PEOPLE with diabetes are almost twice as likely to die from Covid and almost three times as likely to be critically or severely ill compared to those without diabetes according to a new study.
However, the study, conducted by researchers from the University of Aberdeen who reviewed data from hundreds of thousands of people, also found that good management of the condition can mitigate against the risks.
Specifically, the collaboration with King’s College, London, found that while diabetes presents a significant risk of severe illness and death with Covid, good control of blood sugar in these patients can significantly reduce the risk.
The researchers reviewed findings from 158 studies that included more than 270,000 participants from all over the world to determine how Covid affects people living with diabetes.
The pooled survey results showed that people with diabetes were 1.87 times more likely to die with Covid.
It also showed that they were 1.59 times more likely to be submitted to the ICU, 1.44 times more likely to require ventilation and 2.88 times more likely to be classed as severe or critical.
This is the first time a study looked at the risks of Covid in patients with diabetes while factoring in the patient’s location.
Therefore, it highlighted potential healthcare resources available as well as possible ethnic differences and other societal factors.
Data was gathered from all over the world including China, Korea, Europe and the Middle East, the study has been published in Endocrinology, Diabetes and Metabolism.
The study found that patients in China, Korea and the Middle East were at higher risk of death than those from EU countries or the USA.
The researchers suggest this may be due to differences in healthcare systems and affordability of healthcare which may explain the finding that maintaining optimal glycaemic control significantly reduces adverse outcomes in patients with diabetes and Covid.
Stavroula Kastora who worked on the study alongside Professor Mirela Delibegovic and Professor Phyo Myint explains: “We found that following a Covid-19 infection, the risk of death for patients with diabetes was significantly increased in comparison to patients without diabetes.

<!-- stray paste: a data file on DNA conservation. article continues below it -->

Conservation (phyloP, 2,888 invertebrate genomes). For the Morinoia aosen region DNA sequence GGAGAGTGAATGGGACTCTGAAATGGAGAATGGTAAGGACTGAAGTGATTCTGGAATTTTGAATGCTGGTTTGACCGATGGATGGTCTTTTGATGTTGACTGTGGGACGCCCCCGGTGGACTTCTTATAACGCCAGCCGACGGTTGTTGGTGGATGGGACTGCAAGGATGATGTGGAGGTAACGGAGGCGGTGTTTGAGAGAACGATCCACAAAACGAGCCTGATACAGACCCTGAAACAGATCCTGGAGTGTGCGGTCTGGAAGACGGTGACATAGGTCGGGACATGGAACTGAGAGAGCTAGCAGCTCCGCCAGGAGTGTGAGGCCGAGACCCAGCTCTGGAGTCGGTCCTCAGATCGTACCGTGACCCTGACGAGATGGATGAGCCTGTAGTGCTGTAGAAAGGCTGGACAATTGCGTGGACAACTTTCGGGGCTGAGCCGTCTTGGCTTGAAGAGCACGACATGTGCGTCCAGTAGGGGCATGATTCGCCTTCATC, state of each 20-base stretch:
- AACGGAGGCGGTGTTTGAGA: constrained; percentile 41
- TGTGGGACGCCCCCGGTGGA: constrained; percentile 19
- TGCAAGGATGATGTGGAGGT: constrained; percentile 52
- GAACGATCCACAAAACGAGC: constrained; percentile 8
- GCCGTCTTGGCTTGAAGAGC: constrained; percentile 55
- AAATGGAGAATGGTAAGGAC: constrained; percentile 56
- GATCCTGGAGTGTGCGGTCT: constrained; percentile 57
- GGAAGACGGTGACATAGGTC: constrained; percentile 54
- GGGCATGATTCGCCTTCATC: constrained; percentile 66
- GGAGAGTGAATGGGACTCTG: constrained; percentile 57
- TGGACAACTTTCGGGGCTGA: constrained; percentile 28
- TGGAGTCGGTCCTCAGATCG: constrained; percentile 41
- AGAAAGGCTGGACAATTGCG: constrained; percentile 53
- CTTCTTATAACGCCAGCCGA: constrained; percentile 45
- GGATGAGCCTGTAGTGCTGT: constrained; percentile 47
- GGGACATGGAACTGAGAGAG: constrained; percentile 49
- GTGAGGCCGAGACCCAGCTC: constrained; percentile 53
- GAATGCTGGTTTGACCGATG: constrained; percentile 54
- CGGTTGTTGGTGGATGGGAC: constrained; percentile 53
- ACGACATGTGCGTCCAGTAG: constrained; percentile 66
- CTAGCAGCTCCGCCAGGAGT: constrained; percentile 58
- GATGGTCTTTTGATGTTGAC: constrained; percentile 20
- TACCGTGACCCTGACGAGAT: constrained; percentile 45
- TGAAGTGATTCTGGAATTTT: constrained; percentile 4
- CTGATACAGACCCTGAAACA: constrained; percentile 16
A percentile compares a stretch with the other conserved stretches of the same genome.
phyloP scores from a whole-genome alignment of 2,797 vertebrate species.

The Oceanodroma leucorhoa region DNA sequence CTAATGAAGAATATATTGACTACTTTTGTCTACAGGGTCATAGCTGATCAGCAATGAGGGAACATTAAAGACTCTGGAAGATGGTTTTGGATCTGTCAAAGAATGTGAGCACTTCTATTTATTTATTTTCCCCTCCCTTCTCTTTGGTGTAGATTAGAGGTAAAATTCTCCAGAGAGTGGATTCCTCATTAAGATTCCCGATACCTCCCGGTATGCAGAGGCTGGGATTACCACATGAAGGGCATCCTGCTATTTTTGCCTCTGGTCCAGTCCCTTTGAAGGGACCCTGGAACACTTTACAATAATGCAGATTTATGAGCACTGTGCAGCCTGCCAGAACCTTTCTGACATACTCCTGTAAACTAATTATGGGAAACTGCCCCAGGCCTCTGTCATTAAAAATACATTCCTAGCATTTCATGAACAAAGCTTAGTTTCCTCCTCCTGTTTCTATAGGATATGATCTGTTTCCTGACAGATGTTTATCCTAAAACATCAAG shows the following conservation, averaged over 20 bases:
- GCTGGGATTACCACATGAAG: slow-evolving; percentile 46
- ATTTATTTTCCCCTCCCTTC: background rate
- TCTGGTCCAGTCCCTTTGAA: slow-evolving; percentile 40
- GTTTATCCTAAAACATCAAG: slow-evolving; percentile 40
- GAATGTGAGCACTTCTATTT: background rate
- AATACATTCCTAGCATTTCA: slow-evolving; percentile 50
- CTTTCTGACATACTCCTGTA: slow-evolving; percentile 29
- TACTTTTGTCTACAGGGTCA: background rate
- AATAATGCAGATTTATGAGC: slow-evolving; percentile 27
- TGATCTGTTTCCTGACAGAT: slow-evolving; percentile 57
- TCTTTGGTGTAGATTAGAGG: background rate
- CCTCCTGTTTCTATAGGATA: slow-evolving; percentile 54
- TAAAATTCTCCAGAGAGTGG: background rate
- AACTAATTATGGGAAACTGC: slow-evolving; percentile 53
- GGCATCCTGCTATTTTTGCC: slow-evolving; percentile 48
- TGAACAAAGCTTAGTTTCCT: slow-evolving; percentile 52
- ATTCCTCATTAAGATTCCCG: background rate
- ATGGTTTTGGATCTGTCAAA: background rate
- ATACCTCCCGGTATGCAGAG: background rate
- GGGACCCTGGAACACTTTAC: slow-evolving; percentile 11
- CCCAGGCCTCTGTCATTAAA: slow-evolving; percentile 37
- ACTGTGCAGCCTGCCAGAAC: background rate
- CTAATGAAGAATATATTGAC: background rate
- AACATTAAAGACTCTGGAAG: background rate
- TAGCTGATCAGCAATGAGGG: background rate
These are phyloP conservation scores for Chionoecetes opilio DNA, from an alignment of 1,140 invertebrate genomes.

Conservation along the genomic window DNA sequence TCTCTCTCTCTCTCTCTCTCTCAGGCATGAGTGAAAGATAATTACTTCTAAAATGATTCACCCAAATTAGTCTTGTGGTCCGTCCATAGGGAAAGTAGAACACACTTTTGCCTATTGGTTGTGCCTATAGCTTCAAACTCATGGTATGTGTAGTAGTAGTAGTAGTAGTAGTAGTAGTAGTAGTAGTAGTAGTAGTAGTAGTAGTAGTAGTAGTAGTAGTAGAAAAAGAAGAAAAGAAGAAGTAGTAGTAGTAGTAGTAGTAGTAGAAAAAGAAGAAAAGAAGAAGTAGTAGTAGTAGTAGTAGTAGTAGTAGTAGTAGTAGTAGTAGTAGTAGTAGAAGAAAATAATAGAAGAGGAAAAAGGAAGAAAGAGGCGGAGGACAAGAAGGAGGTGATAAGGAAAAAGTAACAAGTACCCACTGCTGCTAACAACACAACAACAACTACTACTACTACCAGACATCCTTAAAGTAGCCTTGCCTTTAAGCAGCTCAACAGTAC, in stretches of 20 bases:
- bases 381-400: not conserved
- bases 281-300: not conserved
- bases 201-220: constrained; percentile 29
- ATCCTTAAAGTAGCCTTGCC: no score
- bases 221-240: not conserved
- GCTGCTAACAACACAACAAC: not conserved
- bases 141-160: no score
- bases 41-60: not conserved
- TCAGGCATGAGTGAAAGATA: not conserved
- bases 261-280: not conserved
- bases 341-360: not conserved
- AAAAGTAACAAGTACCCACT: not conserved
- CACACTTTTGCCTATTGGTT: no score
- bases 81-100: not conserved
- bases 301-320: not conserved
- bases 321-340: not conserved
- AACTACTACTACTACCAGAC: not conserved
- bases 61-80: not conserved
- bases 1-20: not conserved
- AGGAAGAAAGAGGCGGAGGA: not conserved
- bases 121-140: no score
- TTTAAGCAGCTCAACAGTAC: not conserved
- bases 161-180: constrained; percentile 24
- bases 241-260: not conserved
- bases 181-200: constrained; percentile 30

“Equally, collective data from studies around the globe suggested that patients with diabetes had a significantly higher risk of requiring an intensive care admission and supplementary oxygen or being admitted in a critical condition in comparison to patients without diabetes.
“However, we found that the studies that reported patient data from the EU or USA displayed less extreme differences between the patient groups.
“Ultimately, we have identified a disparity in Covid outcomes between the eastern and western world.
“We also show that good glycaemic control may be a protective factor in view of Covid-19 related deaths.”
Another study into diabetes today suggests moving away from a one size fits all approach has the potential to transform care for people with type 2 diabetes.
Experts at the University of Dundee’s school of medicine have established a means of determining how people with type 2 diabetes differ from each other and how clinical variation between them affects their long-term risks and response to treatment.
This study was conducted with colleagues from the University of Exeter and Madras Diabetes research foundation, it was published today in Nature Medicine.
It analysed data from more than 23,000 people with type 2 diabetes, utilising it to develop a new way to visualise how much people with the condition differ from each other.
“Clinically, we need to move away from a one-size-fits-all approach to the management of people with type 2 diabetes and be more precise in the care of patients,” said Ewan Pearson, Professor of Diabetic Medicine at Dundee.
“Our study demonstrates how we can look at an individual with type 2 diabetes and illustrate in an intuitive way the main reasons they have diabetes and use this to manage them better to reduce their individual risks.”